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Pope begins "penance" trip in Canada for abusing native people

Image: Reuters Berita 24 English - Pope Francis arrived in Canada on Sunday to begin a week-long visit that will be focused on issuing the ...

Image: Reuters

Berita 24 English - Pope Francis arrived in Canada on Sunday to begin a week-long visit that will be focused on issuing the Roman Catholic Church's official apologies for the abuse that indigenous children suffered at residential schools that were mostly run by the church.

"This is a journey of atonement. Say that's the spirit of it "After his flight departed from Rome, the pope spoke to reporters.

The papal aircraft landed in Edmonton, Alberta's westernmost province, where he will meet with indigenous peoples and tour a former residential school on Monday. In addition, he is in Quebec City and Iqaluit, the Nunavut territory's capital. Friday will see his departure.

More than 150,000 native children were taken away from their families and sent to residential schools between 1881 and 1996. In a system that Canada's Truth and Reconciliation Commission referred to as "cultural genocide," many children were malnourished, physically assaulted, and sexually molested.

Vatican and Canadian flags were flying outside the cockpit windows as the papal aircraft taxied. The pope entered a white Fiat 500X after disembarking with the use of a lift, which dropped him off at the hangar. He then rolled forward in a wheelchair.

First to meet the pope was Governor General Mary Simon, who stands in for Canada's monarch, Queen Elizabeth. Justin Trudeau, the prime minister of Canada, came next.

The pope stood between the two Canadian officials during a brief performance by four drummers and native singers before greeting and exchanging gifts with many indigenous chiefs, several of whom were decked out in ornate headdresses.

Grand Chief George Arcand of the Confederacy of Treaty Six First Nations stated in an interview with the Canadian Broadcasting Corporation, "I asked today for the pope to walk with us. It was incredibly humbling to speak with your holiness.

In addition to greeting the pope, RoseAnne Archibald, national chief for the Assembly of First Nations, attacked the "unilateral" planning of the trip and the "archaic" character of the church, which has no female officials.

She told reporters at the airport, "We don't feel that it has been about survivors" of residential schools. "It has primarily been about the church generating money for the church and promoting the church's philosophy."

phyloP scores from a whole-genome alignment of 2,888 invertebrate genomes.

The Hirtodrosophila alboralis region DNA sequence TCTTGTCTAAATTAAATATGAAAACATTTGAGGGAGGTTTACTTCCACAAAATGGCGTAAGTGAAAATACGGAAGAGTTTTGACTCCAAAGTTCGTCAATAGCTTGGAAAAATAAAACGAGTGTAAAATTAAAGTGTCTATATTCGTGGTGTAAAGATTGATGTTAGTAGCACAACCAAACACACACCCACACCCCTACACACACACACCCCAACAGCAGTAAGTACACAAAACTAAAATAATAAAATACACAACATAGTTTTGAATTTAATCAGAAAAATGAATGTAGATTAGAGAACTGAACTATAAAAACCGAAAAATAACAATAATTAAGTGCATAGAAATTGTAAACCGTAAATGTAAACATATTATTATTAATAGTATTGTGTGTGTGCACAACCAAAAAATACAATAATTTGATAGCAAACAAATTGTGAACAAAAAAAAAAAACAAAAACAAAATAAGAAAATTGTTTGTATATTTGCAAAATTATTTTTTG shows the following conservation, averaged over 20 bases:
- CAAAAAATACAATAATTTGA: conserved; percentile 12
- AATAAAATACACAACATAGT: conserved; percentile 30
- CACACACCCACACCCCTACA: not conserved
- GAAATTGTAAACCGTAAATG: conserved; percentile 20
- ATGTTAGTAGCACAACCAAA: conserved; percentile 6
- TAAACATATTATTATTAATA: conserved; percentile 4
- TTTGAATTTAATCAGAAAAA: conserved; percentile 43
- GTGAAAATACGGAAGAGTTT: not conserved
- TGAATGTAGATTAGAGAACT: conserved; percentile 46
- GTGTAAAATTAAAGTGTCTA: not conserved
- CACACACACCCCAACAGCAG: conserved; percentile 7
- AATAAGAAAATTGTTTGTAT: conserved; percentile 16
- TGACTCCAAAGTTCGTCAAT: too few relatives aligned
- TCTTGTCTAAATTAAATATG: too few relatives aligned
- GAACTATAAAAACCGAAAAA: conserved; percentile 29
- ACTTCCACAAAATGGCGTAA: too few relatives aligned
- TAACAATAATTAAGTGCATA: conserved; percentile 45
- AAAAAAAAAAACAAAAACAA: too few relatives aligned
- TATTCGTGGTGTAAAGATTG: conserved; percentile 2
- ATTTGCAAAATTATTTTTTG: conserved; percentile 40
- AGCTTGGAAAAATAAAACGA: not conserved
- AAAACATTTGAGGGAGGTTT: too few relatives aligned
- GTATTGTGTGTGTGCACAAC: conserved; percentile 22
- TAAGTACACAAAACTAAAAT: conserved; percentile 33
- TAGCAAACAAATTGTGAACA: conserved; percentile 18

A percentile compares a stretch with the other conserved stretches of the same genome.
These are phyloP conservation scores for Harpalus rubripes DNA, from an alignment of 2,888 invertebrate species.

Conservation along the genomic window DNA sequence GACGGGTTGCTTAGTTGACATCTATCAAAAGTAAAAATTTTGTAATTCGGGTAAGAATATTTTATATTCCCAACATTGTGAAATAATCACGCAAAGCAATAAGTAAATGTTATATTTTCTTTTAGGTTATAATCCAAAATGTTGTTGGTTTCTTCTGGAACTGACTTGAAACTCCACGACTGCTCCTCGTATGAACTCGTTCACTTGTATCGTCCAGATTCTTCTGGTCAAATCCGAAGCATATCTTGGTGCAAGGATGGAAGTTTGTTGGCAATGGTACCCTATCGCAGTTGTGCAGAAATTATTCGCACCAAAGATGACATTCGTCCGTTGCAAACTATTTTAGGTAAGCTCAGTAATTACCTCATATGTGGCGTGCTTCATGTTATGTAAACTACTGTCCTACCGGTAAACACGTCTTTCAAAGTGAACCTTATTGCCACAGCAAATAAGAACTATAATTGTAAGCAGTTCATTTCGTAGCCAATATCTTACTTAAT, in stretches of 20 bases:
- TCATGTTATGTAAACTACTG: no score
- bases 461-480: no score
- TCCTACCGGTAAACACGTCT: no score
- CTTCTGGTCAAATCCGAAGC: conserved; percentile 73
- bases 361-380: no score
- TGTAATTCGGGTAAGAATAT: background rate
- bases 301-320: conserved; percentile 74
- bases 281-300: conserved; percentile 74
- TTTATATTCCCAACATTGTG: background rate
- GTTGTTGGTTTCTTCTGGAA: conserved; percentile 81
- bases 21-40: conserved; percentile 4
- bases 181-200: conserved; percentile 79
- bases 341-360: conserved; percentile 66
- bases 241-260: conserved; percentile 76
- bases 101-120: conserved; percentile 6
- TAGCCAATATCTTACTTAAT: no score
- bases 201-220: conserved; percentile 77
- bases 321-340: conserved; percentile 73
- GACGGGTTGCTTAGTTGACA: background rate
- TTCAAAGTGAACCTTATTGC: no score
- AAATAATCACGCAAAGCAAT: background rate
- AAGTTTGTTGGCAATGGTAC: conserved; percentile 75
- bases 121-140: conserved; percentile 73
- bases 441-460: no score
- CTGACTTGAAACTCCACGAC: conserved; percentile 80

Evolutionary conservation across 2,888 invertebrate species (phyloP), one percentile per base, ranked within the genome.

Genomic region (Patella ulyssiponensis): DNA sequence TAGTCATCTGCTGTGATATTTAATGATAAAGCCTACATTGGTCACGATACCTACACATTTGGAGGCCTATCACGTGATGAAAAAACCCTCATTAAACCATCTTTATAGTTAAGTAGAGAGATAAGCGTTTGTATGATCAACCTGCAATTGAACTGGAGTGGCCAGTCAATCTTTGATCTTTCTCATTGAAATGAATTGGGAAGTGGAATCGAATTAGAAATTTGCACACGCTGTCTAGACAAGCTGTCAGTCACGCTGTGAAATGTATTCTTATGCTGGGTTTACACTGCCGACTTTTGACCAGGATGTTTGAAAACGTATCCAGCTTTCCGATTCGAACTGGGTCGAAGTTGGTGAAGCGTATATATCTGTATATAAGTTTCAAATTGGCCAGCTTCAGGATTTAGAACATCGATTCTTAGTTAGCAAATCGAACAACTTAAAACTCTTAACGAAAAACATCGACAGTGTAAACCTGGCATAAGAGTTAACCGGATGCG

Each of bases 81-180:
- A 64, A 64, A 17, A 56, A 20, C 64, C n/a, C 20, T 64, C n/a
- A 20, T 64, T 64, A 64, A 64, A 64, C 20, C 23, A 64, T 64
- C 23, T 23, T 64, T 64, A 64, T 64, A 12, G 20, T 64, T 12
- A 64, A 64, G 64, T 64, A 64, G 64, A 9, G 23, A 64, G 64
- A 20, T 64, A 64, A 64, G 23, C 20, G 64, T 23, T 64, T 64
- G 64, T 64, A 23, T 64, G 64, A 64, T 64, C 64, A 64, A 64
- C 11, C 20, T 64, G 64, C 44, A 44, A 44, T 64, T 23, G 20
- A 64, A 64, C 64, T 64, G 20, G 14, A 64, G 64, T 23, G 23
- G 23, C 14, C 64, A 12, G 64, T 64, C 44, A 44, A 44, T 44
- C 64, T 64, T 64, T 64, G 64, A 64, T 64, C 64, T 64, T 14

After the brief service, the pope departed in a wheelchair to have a brief private conversation with Trudeau and other officials before making his way to St. Joseph Seminary, where he will likely rest until Monday's celebrations.

Early in July, the 85-year-old pope postponed a trip to the DRC and South Sudan due to a knee issue that has recently required him to use a wheelchair and a cane.

The pope previously expressed his desire to visit Ukraine while on board the papal aircraft as part of his efforts to try and put an end to the five-month-old war, which he has frequently denounced.

When questioned about a potential future trip to Ukraine, the pope responded, "I have a great desire to go to Kyiv.

The pope expressed his desire to visit Moscow and Kyiv soon after his trip to Canada in an exclusive interview with Reuters earlier this month.

The discovery of possible unmarked graves at or close to former residential school sites last year brought the matter to light, even though Canada's officials had known about the high number of children dying at the residential schools since 1907.

The pope apologised for the Catholic church's involvement in the schools earlier this year during a visit by indigenous representatives to the Vatican in response to pressure brought on by those revelations.

He is currently getting ready to make amends in Canada. However, Reuters has been told by survivors and indigenous leaders that they want more.

Many have demanded monetary restitution, the repatriation of indigenous artefacts, the disclosure of school records, support for the extradition of an alleged abuser, and the repeal of a 15th-century ideology that utilised a papal bull, or edict, to justify the colonial displacement of indigenous people.

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